It’s time for us all to be counted in the 2020 Census! Every 10 years, the census records everyone living in this country. It’s written in the Constitution. And it comes in a questionnaire that counts everyone who lives at your address on April 1.
So, what is the census, exactly, and why should you participate? Click the topics below to learn more about the 2020 Census.
- What is the census?
- How will the census impact my community?
- What’s new with the Census in 2020?
- How and when can I access the census form?
- What questions does the census ask?
- How long will it take to fill out?
- Can I refuse to answer a question?
- What if I don’t respond at all?
- Will I be asked about my citizenship or immigration status?
- How can I respond to the census?
- How does the online option work?
- What if I or someone staying with me has special living circumstances?
- Is my Census data safe?
- Learn more about the Census
What is the census?
The census is a survey conducted by the U.S. Census Bureau every 10 years. Not only is the census required by the Constitution, but it’s critically important to communities because census data is used to determine everything from representation in Congress to allocation of federal and state funds. $675 billion will be distributed annually for schools, roads and other public services, all based on census information. In addition, the demographic data are used by businesses to determine, for example, where to build new supermarkets, and by emergency responders to locate injured people after natural disasters.
How will the census impact my community?
Information learned through the census determines how funds are distributed to states, counties and communities. This money, in turn, can be spent on everything from public schools to hospitals to public works. In addition, after each census, state officials will review and redraw the boundaries of the congressional and state legislative districts in Illinois to account for population shifts.
What’s new with the Census in 2020?
For the first time, the Internet will be the primary response option. While a paper form will still be available, individuals will be able to complete the 2020 Census form online, or by phone or mail.
How and when can I access the census form?
When it’s time to respond, most households will receive an invitation by mail. Depending on how likely your area is to respond online, you’ll receive either an invitation encouraging you to respond online or an invitation along with a paper questionnaire, as well as reminders to complete the census.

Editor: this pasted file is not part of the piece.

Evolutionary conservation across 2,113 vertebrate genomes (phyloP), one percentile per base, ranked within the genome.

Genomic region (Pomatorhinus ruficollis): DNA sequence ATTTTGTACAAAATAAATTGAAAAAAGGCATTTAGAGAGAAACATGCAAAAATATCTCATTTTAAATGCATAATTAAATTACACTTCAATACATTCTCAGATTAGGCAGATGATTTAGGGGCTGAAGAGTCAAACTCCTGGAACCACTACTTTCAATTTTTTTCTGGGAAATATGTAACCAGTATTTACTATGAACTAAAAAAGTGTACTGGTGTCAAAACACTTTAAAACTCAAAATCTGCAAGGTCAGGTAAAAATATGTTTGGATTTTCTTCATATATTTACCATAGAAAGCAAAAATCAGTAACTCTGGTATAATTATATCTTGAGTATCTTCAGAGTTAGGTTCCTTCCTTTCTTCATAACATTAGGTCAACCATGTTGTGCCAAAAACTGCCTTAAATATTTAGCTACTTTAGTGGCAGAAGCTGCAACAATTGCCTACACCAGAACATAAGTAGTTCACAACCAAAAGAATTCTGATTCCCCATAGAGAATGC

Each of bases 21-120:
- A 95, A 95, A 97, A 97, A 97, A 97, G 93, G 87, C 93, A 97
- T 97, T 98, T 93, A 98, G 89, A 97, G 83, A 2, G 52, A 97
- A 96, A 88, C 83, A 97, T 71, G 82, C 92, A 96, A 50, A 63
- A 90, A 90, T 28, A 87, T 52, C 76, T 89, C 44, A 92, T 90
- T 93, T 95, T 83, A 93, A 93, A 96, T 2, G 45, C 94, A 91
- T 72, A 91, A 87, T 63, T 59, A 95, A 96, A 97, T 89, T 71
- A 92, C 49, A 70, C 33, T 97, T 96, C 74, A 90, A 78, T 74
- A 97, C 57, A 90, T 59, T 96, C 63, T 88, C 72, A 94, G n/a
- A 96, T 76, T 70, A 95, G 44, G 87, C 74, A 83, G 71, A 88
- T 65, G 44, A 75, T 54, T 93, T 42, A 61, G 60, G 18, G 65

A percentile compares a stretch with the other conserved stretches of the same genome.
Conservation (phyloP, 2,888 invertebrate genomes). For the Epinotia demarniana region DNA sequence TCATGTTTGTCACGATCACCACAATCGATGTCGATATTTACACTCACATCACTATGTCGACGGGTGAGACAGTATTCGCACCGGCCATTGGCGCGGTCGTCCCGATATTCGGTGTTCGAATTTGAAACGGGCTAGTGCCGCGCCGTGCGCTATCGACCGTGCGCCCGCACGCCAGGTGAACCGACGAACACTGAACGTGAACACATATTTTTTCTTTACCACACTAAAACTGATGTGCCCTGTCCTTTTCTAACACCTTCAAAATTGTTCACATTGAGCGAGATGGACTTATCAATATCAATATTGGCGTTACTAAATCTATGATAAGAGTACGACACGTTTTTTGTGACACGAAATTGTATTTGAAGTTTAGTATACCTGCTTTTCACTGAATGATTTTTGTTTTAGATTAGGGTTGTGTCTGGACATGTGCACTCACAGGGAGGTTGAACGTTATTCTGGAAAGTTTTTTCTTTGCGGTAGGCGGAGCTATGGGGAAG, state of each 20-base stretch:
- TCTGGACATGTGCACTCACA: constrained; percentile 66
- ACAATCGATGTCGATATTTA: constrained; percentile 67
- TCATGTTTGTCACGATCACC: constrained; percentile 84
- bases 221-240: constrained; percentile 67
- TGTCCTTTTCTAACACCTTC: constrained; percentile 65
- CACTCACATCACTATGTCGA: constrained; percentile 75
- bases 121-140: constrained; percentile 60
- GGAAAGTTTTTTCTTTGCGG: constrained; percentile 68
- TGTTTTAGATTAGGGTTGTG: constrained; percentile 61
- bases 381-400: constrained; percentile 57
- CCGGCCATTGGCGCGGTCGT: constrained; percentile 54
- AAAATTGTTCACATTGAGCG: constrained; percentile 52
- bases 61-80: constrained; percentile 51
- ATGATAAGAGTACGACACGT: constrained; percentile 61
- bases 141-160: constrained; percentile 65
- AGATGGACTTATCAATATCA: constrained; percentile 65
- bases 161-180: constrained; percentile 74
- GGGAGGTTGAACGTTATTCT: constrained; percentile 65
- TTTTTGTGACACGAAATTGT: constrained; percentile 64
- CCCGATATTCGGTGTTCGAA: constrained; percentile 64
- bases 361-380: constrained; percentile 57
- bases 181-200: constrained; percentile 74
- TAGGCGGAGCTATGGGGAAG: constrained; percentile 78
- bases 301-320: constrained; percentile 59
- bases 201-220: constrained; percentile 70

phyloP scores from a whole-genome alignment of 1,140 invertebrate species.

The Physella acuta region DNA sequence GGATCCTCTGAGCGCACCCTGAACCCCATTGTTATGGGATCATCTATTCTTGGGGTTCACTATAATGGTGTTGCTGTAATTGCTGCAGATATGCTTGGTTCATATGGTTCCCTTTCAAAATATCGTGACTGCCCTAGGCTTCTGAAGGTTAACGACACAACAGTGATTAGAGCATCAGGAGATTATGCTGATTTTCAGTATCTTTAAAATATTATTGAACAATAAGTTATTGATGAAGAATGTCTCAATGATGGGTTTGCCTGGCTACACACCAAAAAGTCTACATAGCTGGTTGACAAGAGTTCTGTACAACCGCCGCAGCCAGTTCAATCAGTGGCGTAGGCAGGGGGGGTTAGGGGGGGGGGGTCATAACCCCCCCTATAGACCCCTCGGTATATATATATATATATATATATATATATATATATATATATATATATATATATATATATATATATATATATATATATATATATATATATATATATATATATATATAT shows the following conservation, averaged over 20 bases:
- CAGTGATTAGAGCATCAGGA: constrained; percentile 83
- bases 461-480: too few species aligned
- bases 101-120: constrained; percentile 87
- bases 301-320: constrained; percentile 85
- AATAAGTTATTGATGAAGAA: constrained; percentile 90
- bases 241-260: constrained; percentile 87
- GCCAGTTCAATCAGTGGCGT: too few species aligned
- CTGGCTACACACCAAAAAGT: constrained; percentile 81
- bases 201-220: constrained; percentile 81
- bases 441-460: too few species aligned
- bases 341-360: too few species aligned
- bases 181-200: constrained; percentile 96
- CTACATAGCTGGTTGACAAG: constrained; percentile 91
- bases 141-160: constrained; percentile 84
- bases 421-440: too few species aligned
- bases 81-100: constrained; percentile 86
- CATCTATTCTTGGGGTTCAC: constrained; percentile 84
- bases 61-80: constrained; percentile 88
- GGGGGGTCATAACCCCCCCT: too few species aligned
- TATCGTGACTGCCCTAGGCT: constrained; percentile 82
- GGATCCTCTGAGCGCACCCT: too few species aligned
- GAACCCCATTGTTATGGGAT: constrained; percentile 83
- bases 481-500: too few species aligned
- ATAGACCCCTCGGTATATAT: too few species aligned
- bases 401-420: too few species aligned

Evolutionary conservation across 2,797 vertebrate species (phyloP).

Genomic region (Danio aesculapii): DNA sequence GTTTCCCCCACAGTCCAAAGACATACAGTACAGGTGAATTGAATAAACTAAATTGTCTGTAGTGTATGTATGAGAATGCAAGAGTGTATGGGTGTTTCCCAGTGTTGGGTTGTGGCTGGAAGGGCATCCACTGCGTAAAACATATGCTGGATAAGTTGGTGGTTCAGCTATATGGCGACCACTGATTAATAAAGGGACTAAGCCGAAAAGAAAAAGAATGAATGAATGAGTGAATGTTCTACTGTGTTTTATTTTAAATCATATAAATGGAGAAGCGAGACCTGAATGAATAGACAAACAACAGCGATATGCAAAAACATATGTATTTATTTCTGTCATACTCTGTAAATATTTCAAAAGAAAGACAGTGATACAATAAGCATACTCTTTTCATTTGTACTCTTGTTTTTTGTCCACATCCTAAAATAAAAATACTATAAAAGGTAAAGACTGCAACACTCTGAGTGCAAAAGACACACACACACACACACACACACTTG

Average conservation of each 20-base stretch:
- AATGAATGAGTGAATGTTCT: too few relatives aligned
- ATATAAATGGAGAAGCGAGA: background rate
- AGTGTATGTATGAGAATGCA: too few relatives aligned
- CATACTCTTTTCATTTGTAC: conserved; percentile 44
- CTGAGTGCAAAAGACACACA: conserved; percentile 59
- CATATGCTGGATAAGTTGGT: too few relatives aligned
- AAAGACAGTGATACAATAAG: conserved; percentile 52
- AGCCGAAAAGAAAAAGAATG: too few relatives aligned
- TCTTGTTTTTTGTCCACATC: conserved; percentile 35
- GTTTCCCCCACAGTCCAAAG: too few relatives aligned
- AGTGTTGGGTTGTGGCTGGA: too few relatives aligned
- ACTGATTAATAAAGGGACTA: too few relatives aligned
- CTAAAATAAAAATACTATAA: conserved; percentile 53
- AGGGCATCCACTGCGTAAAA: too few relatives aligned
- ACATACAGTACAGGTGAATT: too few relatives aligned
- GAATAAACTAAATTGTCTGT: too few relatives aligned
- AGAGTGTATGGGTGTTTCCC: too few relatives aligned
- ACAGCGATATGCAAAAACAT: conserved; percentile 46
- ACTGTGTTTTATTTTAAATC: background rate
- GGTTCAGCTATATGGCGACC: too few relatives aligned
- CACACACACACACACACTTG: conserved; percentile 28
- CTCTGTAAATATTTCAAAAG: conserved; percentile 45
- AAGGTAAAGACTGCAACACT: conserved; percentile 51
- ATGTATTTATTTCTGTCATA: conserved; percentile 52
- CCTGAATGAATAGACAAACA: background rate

- March 12-20: An invitation to respond to the 2020 Census
- March 16-24: A reminder letter
If you haven’t responded yet:
- March 26-April 3: A reminder postcard
- April 8-16: A reminder letter and paper questionnaire
- April 20-27: A final reminder postcard before the U.S. Census Bureau follows up in person
What questions does the census ask?
The census asks how many people are in your household and whether the home is owned or rented. You’ll be asked to count the number of people, including babies and people who may not have a permanent address, who are living or staying in your home. You’ll be asked to answer questions about age, race or ethnic identity, and relationships of people living at your address to you.
How long will it take to fill out?
The questionnaire takes about 10 minutes to complete.
Can I refuse to answer a question?
You can skip questions, submit an incomplete census form and still be included in the head count. Returning a partially filled-out questionnaire may result in a follow-up phone call or visit from a census worker.
What if I don’t respond at all?
Everyone living in the United States is required to be counted as part of the Census, and because the data is so important, the Census Bureau will send you a reminder letter if you haven’t responded by April 2020. If you do not respond then, you’ll receive a paper questionnaire you can mail back. If you don’t respond to the paper questionnaire, you’ll receive a visit from a census worker.